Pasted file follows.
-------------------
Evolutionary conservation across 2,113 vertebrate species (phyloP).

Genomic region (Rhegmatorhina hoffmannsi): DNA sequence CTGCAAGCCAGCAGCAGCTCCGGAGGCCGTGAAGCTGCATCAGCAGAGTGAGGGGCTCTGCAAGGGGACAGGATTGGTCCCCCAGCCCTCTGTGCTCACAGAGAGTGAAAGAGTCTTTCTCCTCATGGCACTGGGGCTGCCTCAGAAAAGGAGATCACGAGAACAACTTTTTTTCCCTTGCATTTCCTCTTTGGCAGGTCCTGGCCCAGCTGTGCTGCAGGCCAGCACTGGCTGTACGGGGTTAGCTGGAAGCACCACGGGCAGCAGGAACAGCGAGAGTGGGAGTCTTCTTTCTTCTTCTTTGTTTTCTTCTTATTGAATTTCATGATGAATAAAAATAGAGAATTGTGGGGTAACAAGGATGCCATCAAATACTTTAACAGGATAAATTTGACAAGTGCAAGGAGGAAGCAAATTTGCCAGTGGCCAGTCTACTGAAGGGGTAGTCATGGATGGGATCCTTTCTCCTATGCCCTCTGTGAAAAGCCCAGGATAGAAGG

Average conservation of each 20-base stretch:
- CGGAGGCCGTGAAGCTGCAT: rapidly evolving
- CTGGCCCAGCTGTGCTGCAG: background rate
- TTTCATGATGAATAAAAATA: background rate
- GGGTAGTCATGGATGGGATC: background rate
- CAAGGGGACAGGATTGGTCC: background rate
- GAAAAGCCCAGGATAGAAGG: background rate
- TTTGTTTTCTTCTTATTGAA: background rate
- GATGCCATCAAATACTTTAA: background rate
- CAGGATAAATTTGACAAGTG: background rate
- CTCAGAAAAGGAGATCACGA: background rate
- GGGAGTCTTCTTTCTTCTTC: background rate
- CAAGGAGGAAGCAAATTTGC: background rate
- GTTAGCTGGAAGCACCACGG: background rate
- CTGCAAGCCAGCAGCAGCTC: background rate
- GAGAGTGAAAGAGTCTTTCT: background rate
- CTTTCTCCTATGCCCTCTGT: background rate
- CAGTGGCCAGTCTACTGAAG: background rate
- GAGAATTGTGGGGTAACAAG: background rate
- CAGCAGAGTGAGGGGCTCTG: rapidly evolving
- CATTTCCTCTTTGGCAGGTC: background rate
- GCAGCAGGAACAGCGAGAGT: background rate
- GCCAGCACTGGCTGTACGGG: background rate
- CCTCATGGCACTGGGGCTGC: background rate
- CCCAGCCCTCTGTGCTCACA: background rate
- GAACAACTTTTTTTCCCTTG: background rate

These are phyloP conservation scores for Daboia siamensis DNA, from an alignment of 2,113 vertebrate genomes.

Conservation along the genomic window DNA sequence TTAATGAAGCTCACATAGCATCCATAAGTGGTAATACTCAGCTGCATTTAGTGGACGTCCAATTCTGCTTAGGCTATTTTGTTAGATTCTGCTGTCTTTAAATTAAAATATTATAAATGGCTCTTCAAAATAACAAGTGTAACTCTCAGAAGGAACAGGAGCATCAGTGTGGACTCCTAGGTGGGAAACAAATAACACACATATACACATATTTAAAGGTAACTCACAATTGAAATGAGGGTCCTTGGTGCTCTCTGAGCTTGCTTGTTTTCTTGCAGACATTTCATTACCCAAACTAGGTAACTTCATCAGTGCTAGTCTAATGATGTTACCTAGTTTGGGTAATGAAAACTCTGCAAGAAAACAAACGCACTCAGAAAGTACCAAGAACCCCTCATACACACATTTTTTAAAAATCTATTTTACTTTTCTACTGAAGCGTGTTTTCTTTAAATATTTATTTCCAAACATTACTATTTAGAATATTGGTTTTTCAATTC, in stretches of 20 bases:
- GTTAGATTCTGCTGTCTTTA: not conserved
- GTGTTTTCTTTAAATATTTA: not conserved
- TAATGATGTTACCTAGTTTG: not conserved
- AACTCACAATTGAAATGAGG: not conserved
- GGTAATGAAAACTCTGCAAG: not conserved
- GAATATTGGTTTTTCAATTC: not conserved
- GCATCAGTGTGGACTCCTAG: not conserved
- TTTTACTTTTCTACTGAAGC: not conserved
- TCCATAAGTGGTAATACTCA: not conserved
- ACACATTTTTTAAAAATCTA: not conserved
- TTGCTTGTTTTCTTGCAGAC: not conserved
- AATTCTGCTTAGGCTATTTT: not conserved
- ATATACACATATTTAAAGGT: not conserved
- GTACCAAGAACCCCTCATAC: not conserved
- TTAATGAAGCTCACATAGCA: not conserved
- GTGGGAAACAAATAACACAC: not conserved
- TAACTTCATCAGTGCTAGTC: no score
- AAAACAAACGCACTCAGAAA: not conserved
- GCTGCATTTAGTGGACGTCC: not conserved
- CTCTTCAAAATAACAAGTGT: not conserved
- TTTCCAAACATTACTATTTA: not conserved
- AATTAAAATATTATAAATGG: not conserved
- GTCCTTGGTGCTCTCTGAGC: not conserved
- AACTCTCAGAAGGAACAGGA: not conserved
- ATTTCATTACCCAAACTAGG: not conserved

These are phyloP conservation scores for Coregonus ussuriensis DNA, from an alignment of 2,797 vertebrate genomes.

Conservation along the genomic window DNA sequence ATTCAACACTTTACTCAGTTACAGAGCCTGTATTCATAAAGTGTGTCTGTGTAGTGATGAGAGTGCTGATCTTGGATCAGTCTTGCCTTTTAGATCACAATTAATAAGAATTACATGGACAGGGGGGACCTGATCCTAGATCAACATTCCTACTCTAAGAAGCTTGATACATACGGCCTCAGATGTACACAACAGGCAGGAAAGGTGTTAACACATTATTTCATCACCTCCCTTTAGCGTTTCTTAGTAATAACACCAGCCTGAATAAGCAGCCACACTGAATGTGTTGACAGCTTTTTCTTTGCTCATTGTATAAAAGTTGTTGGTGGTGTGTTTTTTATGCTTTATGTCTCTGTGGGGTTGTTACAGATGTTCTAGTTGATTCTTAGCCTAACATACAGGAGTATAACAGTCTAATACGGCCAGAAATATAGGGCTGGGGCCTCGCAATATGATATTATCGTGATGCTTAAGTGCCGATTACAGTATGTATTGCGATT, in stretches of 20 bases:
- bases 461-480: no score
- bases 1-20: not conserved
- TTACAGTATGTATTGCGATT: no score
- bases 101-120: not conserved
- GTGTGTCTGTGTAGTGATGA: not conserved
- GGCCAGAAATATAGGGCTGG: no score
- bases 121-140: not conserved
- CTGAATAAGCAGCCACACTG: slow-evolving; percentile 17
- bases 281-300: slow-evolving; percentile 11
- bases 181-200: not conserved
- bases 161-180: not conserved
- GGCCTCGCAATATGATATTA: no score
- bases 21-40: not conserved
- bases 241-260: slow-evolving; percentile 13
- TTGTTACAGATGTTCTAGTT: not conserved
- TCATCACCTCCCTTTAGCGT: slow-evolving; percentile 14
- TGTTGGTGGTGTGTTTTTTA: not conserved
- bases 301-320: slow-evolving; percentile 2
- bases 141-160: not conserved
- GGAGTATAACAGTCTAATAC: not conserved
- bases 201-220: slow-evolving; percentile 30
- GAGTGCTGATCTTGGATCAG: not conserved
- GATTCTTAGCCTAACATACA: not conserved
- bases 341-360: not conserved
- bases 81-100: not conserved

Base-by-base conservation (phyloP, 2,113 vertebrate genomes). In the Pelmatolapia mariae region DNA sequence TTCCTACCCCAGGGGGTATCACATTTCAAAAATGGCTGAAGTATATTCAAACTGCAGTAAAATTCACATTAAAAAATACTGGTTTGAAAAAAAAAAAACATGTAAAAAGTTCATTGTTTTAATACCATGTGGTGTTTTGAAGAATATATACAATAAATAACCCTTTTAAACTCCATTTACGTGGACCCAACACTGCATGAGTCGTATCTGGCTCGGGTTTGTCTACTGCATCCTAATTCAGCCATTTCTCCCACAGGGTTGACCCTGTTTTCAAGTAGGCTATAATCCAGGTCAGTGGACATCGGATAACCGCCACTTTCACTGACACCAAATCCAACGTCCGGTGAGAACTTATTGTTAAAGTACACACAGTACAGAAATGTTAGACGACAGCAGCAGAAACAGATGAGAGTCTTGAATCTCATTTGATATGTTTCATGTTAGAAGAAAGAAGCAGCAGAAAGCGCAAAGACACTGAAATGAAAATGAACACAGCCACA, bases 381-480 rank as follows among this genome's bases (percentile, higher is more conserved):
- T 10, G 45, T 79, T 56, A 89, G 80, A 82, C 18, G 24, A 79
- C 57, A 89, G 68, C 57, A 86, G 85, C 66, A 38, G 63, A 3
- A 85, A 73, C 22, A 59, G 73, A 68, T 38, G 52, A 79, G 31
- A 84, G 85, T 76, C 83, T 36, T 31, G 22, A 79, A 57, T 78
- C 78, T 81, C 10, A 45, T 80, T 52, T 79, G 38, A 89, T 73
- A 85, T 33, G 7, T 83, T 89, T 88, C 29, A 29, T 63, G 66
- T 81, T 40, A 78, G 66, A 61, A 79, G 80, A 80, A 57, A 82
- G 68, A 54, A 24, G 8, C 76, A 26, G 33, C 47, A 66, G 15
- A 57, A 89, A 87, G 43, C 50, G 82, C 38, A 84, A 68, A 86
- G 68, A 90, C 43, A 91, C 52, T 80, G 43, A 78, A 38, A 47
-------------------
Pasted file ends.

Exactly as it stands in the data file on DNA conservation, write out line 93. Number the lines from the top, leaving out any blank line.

- G 68, A 90, C 43, A 91, C 52, T 80, G 43, A 78, A 38, A 47